Year : 2013 | Volume
: 15 | Issue : 2 | Page : 44-
Department of Gastroenterology, Government Medical College, Thiruvananthapuram, Kerala, India
K R Vinayakumar
Department of Gastroenterology, Government Medical College, Thiruvananthapuram, Kerala
|How to cite this article:|
Vinayakumar K R. Editorial Comments.J Acad Clin Microbiol 2013;15:44-44
|How to cite this URL:|
Vinayakumar K R. Editorial Comments. J Acad Clin Microbiol [serial online] 2013 [cited 2020 Aug 13 ];15:44-44
Available from: http://www.jacmjournal.org/text.asp?2013/15/2/44/124583
The problem of infections poses never-ending challenges to the clinicians. Such problems are definitely more in tropical countries. In Kerala, we are witnessing rapidly changing epidemiology of infections. Many diseases which we have eradicated (e.g. malaria) are coming into existence again. We are identifying new infections like scrub typhus. This may be due to new real infections or new detection of existing infections because of better diagnostic tests. These infections often involve multiple organ systems, and hence, there is a need for wider awareness among both general practitioners and specialists. Currently there is also a great need for intensive research in tropical diseases, particularly infections. Consequently, the domains of clinical microbiology need wider and faster expansion.
One such emerging infection increasingly reported from many parts of India including Kerala is melioidosis. It is caused by Gram-negative soil-dwelling bacteria, now called Burkholderia pseudomallei. There is a review article in the Jan.-June issue which would be informative both for microbiologists and clinicians. The difficulties in the lab diagnosis and differences in the clinical presentations are highlighted. However, the diagnosis of melioidosis is important since it requires prolonged antibiotic therapy, first with Ceftazidime or Carbapenems followed by Cotrimoxazole for 3-6 months. The issue also contains a report of three cases of melioidosis from central Travancore, of which one case is an expatriate working in the Middle East. We, in Thiruvananthapuram, also come across cases of melioidosis among Keralites working as manual labourers in Gulf countries.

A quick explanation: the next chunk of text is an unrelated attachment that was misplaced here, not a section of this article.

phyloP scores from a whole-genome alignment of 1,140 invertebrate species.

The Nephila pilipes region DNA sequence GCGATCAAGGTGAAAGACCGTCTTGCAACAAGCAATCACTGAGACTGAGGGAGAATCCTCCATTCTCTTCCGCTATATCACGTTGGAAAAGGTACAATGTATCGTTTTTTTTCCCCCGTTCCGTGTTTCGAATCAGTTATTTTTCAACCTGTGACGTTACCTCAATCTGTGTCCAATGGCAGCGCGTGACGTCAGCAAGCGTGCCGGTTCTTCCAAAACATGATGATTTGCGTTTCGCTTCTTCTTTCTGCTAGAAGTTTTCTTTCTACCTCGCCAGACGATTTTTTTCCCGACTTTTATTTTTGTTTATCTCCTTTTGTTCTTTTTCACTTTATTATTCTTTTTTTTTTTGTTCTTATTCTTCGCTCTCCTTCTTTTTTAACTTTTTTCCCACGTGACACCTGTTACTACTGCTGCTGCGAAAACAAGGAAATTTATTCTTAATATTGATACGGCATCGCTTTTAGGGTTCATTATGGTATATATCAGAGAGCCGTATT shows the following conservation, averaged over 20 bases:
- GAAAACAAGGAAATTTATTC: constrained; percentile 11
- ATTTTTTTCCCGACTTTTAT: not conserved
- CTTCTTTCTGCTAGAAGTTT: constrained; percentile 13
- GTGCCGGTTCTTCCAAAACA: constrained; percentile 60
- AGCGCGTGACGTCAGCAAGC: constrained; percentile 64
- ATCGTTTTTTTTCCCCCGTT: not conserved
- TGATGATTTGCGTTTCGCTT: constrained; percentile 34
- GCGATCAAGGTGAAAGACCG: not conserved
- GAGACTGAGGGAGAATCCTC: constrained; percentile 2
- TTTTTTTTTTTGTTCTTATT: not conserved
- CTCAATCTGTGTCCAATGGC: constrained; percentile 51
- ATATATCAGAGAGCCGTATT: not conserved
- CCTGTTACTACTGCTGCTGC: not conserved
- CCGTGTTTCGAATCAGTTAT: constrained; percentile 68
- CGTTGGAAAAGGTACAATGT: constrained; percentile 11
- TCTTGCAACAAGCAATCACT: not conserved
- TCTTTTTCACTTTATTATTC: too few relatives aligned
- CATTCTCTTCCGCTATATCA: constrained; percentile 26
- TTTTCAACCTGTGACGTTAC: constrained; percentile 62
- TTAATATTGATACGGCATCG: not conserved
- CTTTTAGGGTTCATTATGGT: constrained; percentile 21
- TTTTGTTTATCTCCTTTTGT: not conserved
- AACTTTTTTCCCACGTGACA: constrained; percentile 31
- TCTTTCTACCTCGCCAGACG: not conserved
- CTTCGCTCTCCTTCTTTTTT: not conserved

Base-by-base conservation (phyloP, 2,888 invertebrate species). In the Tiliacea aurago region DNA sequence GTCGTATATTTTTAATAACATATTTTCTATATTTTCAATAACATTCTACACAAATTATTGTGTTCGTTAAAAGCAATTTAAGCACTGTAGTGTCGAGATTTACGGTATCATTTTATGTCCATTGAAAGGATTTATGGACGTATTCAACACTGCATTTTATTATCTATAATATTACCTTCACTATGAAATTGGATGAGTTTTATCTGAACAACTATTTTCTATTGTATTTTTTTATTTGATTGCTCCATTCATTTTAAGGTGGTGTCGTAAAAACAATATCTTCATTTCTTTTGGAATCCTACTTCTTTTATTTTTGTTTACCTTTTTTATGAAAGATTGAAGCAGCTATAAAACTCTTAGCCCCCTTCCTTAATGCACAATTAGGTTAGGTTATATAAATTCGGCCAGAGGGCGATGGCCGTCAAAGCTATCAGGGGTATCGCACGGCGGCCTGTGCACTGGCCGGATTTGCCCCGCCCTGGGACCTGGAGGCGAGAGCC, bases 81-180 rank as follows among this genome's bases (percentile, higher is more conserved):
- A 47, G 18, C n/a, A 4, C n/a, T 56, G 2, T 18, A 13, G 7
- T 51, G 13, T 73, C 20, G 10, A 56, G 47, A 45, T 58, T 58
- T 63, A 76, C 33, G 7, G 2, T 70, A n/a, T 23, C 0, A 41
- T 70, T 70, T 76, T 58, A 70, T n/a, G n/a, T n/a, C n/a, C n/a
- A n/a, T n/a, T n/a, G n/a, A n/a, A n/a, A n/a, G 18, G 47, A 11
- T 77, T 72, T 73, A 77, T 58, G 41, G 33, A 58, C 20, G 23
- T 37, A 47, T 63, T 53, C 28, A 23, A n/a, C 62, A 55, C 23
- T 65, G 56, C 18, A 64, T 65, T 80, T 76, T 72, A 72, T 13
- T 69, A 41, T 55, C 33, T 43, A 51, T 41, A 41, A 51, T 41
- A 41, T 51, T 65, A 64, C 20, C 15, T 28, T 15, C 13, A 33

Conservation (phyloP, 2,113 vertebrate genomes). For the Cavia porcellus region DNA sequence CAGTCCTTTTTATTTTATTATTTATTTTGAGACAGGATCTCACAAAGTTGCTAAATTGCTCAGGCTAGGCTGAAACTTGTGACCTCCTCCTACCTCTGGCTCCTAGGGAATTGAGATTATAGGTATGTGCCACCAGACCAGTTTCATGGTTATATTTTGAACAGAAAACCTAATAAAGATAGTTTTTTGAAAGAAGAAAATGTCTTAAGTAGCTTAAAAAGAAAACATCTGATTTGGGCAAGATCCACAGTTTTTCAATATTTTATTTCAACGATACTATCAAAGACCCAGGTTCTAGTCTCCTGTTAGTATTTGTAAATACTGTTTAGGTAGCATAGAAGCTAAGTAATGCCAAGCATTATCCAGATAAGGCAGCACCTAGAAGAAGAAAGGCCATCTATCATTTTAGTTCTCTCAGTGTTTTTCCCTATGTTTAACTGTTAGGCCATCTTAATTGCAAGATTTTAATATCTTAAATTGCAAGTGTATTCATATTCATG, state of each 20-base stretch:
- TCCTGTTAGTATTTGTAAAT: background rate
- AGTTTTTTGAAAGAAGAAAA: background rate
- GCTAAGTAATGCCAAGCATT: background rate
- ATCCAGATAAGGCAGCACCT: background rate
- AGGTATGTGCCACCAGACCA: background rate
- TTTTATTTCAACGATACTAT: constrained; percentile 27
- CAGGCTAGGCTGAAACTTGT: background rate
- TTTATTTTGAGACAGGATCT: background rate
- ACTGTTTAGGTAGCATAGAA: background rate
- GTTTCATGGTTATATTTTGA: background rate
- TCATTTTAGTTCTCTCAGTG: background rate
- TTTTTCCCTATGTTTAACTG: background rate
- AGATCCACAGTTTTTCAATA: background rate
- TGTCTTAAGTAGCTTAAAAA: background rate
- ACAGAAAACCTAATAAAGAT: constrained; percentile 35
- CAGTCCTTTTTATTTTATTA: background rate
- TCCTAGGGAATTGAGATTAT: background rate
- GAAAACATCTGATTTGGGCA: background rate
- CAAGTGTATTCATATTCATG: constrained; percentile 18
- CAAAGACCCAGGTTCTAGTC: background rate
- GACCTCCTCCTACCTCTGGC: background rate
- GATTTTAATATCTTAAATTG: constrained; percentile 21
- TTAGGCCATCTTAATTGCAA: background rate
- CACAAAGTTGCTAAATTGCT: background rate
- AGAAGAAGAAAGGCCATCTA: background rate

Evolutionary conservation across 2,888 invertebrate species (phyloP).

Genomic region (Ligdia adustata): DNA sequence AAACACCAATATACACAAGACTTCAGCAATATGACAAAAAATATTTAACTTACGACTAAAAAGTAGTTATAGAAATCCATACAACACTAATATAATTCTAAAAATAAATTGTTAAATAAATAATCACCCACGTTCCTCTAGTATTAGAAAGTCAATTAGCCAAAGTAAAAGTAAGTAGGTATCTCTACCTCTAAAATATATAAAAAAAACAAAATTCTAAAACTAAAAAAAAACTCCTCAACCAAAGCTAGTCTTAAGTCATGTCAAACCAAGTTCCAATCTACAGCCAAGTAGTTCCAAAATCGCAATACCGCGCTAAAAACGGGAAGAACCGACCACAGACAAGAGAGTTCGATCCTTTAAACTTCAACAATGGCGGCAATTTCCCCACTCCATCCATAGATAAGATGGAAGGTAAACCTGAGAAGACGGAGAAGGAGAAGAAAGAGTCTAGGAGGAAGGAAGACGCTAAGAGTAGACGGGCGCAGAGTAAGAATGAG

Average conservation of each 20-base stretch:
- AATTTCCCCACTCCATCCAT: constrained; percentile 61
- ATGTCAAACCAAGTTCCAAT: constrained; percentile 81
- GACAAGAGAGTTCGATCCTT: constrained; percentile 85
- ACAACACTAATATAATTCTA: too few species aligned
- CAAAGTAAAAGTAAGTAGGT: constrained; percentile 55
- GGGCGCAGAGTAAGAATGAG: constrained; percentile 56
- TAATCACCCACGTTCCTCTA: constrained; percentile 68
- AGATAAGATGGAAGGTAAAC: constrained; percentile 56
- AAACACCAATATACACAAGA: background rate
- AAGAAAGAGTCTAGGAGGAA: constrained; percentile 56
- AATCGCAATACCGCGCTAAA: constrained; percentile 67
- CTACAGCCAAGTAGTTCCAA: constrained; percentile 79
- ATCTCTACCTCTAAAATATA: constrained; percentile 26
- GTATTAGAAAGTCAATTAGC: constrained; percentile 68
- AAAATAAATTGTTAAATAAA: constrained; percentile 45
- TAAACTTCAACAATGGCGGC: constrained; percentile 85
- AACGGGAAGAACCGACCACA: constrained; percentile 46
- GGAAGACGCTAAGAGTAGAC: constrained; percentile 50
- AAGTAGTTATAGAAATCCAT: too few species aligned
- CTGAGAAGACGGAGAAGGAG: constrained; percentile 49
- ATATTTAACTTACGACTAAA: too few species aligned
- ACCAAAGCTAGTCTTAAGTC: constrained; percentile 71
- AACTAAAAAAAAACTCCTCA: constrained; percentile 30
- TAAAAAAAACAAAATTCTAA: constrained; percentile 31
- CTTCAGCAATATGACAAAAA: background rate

There is an original article highlighting Cefotaxime resistance in Pseudomonas aeruginosa strains isolated from pus and urine. However, most of these strains were sensitive to Imipenem. Another clinically relevant study in the same issue reports that different β-lactam-resistant phenotypes of Enterobacteriaceae can be detected using a novel 12-disc procedure. There are six other case reports that would be interesting to the clinicians as well.
The journal now comes in a new format with better print and layout. It might attract more readership.